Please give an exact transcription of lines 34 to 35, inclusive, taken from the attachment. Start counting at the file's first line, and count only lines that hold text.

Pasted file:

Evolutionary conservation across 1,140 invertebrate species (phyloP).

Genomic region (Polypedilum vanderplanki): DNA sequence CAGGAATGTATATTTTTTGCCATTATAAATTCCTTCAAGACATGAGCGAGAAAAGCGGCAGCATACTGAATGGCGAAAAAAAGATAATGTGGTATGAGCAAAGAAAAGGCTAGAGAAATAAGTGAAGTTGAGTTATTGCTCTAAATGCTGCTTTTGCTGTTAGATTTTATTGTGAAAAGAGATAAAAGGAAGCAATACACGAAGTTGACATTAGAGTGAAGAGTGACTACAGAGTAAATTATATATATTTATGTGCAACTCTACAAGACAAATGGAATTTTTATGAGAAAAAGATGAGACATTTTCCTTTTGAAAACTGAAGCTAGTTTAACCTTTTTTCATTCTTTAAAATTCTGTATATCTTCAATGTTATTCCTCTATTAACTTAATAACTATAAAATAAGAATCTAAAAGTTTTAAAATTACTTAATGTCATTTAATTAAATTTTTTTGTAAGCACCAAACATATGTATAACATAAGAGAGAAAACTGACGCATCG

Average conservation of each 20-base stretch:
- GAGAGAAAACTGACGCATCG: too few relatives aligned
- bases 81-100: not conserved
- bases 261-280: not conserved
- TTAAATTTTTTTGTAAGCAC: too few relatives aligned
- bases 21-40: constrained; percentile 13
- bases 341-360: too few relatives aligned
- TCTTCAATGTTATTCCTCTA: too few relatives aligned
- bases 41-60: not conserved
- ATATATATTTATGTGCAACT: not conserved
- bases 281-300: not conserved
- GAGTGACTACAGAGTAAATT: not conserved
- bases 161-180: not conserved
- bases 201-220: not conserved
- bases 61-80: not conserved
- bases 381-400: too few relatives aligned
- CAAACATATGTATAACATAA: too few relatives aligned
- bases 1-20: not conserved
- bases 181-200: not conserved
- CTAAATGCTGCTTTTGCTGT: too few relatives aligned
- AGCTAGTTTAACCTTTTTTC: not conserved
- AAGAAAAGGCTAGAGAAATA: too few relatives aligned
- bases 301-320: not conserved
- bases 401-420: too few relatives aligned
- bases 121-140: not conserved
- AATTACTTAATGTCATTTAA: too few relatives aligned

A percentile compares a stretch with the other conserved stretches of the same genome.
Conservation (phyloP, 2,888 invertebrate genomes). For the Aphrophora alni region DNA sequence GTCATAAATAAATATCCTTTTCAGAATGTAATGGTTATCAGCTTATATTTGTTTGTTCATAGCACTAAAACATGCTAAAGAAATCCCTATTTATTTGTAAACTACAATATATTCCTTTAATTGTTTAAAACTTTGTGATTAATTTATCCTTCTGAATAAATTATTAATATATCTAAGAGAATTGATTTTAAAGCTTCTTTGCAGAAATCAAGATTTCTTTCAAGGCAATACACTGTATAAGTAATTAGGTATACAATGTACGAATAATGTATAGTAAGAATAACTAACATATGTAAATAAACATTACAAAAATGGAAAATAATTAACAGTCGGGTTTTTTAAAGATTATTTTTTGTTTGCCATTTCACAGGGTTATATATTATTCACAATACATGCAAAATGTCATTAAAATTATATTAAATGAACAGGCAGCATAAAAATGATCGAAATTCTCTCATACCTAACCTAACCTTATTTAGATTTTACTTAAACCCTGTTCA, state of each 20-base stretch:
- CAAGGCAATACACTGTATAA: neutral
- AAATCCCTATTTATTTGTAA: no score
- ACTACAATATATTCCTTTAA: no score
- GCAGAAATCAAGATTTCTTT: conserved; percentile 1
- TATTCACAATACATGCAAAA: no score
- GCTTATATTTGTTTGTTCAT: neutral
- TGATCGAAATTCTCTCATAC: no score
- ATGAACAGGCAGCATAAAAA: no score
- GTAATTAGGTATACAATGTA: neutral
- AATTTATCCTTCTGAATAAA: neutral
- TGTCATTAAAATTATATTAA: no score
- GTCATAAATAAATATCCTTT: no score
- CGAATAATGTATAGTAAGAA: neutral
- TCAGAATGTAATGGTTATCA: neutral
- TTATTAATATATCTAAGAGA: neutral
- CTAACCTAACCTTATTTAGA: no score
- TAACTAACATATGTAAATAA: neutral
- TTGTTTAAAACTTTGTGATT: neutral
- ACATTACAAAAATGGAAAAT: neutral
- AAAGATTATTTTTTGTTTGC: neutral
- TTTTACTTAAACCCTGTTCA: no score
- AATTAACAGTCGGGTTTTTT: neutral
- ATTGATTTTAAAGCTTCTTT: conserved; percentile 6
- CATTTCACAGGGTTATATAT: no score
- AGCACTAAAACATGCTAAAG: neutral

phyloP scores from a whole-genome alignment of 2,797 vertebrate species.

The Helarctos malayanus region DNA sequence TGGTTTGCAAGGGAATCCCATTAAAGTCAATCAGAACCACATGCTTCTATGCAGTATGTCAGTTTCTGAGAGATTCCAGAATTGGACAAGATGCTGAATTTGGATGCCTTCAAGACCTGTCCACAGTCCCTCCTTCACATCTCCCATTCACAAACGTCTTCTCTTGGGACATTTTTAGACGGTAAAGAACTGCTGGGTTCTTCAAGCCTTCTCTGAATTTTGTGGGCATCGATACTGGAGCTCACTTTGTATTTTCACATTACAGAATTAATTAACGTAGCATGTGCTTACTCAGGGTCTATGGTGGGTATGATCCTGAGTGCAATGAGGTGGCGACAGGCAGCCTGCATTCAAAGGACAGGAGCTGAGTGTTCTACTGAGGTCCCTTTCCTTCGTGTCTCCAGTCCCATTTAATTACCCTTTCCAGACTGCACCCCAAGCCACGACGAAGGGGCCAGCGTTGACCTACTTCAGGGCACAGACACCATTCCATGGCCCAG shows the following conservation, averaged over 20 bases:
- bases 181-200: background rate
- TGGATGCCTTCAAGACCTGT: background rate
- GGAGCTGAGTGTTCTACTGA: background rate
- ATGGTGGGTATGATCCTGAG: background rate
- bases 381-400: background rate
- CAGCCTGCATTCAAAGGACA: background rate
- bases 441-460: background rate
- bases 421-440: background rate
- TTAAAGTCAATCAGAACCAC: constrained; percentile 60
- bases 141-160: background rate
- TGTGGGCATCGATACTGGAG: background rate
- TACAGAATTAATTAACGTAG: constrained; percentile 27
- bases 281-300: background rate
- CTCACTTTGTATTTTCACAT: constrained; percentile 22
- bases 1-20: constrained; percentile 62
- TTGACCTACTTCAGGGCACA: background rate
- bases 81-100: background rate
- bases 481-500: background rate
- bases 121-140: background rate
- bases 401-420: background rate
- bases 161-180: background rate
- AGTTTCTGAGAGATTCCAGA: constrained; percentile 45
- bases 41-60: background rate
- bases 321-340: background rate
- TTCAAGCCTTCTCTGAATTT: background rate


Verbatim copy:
- GCAGAAATCAAGATTTCTTT: conserved; percentile 1
- TATTCACAATACATGCAAAA: no score